Today it is Strasbourg. Cheryl was not feeling well and stayed back to rest, but Kevin went into the city as planned. We started with a 4-hour tour, first about 45 minutes by bus, then the rest on foot. Again, our guide is a local and a professional guide. She told us it started as a Roman military camp on the Rhine frontier, and was part of the Province of Gaul. When the Western Empire collapsed in the 5th century, the area was gradually made Germanic, and wound up part of Charlemagne’s Empire. As that dissolved, the Alsace region remained part of the Holy Roman Empire. This meant it was mostly part of Austria for about 6 centuries. In the 17th century Louis IV of France conquered the area and it became French. But in 1870 Prussian Chancellor Bismark managed to provoke Napoleon III into declaring war, which both unified Germany under Prussian rule and let Germany add Alsace and Lorraine to the new Reich. Than after World War I the Treaty of Versailles gave it back to France, and then in 1940 the Nazis took it over. Finally in 1945 it became French again.
When Germany took it over in 1870 Kaiser Wilhelm was determined to make it a major part of the Reich, and invested a lot of money in building what is still called the Neustadt (New City) with modern buildings, and several major universities. Because of the combined French and German heritage, and also because it is on the border between two countries that have fought so many wars, it is now considered one of the most European of cities, and many European institutions are here, such as the European Parliament and the European Court of Human Rights.
The city is on an island formed by the Ill river, which is a branch of the Rhine that splits off above the city and rejoins below it. Canals run through the city. It has two parts, the old city, and the Neustadt built by the Germans. In the old city you see half-timber buildings, while the German areas are of course more monumental.
After lunch Kevin went back to the city for a boat tour on the canals, and discovered that the canals are on two different levels so that locks are required to move about 1.5 meters up or down. Then he climbed most of the way up the Cathedral tower. That consumed what was left of the afternoon, and then back to the ship. After another excellent dinner there was a trivia contest, and Kevin’s team did respectably but not brilliantly.
The morning excursion was to Heidelberg. We docked in Mannheim, then boarded the bus that took us to Heidelberg. We started with the Castle, which stands on the Königstuhl mountain overlooking the city of Heidelberg. It is now largely a ruin due to French forces of Louis IV who invaded during the War of Spanish Succession and decided to strip the castle and then destroy it. The unofficial “mascot” that you see around Heidelberg is Perkeo, who was given that nickname because when he was offered a drink, his reply (in Italian) was “perché no?”, or “Why not?” So you will see his portrait in tavern signs in particular.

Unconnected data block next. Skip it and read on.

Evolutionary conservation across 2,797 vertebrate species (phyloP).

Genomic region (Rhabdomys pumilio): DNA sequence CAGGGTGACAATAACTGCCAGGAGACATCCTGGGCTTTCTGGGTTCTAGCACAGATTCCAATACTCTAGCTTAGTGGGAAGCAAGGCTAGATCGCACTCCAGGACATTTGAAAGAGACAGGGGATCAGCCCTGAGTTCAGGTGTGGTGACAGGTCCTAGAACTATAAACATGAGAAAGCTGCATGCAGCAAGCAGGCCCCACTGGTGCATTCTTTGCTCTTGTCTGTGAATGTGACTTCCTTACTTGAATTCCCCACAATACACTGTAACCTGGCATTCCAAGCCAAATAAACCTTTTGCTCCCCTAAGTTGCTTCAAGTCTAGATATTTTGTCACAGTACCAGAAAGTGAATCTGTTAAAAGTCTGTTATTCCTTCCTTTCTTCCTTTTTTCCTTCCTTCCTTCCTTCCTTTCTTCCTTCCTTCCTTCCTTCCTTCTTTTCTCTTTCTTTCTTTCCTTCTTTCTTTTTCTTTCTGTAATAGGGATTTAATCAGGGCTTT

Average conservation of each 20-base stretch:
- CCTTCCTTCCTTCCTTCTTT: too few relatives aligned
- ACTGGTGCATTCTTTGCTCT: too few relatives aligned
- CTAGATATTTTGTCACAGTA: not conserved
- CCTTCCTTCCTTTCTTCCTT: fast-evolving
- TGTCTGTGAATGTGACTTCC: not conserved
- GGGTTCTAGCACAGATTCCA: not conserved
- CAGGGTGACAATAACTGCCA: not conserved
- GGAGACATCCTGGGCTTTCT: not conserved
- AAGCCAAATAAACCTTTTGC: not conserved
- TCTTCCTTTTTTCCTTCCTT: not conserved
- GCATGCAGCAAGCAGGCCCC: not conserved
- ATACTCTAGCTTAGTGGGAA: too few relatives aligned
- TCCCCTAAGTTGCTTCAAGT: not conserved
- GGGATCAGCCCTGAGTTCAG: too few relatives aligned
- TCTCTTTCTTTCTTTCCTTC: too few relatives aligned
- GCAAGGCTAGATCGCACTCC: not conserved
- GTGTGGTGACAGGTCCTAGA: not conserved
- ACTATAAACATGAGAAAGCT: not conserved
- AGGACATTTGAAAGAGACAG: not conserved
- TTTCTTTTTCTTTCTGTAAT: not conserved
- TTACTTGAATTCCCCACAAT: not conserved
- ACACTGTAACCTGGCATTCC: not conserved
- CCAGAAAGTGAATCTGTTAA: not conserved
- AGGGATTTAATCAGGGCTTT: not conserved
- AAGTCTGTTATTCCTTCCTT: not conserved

The Castle was added to significantly when Frederick V, Elector Palatine, married Elizabeth Stuart, daughter of the English king. They brought over English architects such as Inigo Jones and Salomon de Caus to develop the property. It was at one time Catholic, then became Protestant during the Reformation. Luther had a famous Heidelberg Disputation in 1518 where he continued to argue the views put forth in his Theses. The largest church in town is now Protestant, but there is also a Jesuit Catholic church. When there was a change in the Prince Elector, the religion might also change. (“cuius regio, eius religio”) This formula which helped end the Thirty Years War meant that the religion of every region would be the religion of the prince. One sign of the attempts to “re-Catholicize” the area is that you see frequent statues of the Madonna.
We then went down the mountain to visit the town, which sits along the Neckar River. The Neckar flows into the Rhine, and gets its name from a Celtic term for “wild water” or “wild fellow”. The addition of locks along its length has now tamed it considerably. We parked the bus along the river, then walked through the town along the central main street, which is pedestrian only for most of its length, then moved to the river bank and walked back again, ending at the old bridge. We got a photo of the brass monkey which was meant to remind those who crossed it from either side to look over their shoulders at where they’ve come from. Whether a Heidelberg citizen lived inside or outside of the city, it reminded them they were no better than their respective counterparts. There has been a monkey statue there since the 15th century, but the current statue was installed in 1979. Then we got back on the bus and returned to the ship.
The ship cast off as soon as we returned to get us to Rudesheim, where there were a couple of excursions available, but they involved food and drink so we passed and elected to remain on the boat for dinner. But as we cruised the river we relaxed and watched the sites. We docked at Rudesheim and stayed on board for dinner, but after dinner we went for a walk in the town, then to bed.